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Some observations, in no particular order, about TI’s graphing calculators that I have yet to see others discuss:

Battery:

In models accepting a CR1616 or CR1620 backup battery, a CR1632 will not fit unless the retaining bits of plastic are sawed off

The TI-92 accepts also CR2016 and CR2025 for a backup battery

According to the instruction manual, the TI-92 has a variant with a backup battery soldered to two prongs which are screwed into the calculator. The manual advised customers to contact customer service if they need to replace that battery

The TI-84 CE fits a Nokia BL-4C, though it isn’t wide enough to occupy the entire battery compartment. The BL 5C also fits lengthwise, but its thickness will make the cover not fit

The earliest TI-81 type has a battery door without the molded “sections.” Revision A of TI 81 introduced a foam pad to the door. The TI-82 introduced the molded sections to the battery door, also making the door more rigid than the two earlier versions

A Toshiba backup battery (presumably OEM due to its occurrence in calculators but not stores) from a 0292A TI 81 has a voltage of 2.9

Before the TI 83 Plus body, battery contacts were directly soldered on the circuit board

The 81, 82, and 85 did not have a low battery message

Design:

The design of TI graphing calculators generally grew in length despite electronic components becoming more compact

The “latch” of the 81, 82, and 85 covers wear down faster than later ones do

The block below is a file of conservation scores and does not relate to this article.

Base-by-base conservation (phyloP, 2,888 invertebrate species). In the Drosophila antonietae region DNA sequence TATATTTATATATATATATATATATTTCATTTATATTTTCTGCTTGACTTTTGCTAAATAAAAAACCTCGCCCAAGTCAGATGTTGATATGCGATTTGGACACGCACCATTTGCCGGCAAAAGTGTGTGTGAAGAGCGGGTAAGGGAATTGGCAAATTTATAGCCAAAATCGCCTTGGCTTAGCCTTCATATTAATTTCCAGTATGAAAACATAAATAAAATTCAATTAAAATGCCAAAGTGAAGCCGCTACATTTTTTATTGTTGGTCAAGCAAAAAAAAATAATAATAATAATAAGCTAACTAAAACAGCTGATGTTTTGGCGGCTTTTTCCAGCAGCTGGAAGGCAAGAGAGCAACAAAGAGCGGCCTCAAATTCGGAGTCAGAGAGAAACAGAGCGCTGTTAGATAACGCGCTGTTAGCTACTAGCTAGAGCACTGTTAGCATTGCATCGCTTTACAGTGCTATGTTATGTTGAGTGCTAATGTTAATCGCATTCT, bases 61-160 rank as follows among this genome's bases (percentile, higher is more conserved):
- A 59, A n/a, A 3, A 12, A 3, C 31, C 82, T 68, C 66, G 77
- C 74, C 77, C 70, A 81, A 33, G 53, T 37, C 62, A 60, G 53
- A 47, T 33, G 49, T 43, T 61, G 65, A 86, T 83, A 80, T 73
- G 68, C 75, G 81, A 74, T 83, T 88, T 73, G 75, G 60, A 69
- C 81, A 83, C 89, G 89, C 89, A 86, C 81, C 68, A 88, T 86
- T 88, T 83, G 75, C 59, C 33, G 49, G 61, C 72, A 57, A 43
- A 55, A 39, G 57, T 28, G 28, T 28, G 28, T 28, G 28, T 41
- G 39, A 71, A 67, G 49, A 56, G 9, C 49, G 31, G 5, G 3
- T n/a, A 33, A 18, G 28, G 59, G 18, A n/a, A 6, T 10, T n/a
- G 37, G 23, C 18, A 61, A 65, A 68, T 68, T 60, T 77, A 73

The TI-86 never used the revised body of the 83 Plus while the non-Plus 83 and 82 had 83 Plus body variants

The TI-83 has 3 screws securing the back while the 83 Plus has 7

The keyboards of the 81, 85, and 86 used a thin font while the rest used a bold font

The 81 and 85 were revised to sport bold number keys of the 82 while retaining thin fonts on the rest of the keys

The 85 did not have a LCD cover variant with golden model number to the right although the 81 and 82 did

There is a detachable VSC panel for the TI-81 although there are not pictures of a detachable 81 VSC (I regret not buying an 81 with a “link port” (according to the seller, which also sold 81s without the "linkport") from eBay for $6)

TI-81 0292A with ROM 1.6K uses OTP ROM

My 0990 TI 81 came with plastic washers under the screws under the display panel (not seen in other revisions)

The TI-85 is faster than the 86 despite sharing the same clock speed

Later TI-82 revisions have the ABS plastic marking on the inside of the body and battery door

The TI 82 on the front cover of a manual appears to be a modified TI-81 due to its lack of the link port

The early TI-81 variants did not have the FCC message on the rear case

The TI-92 would be significantly less bulky if it did not have the “bulges” for AA batteries and had instead used AAA batteries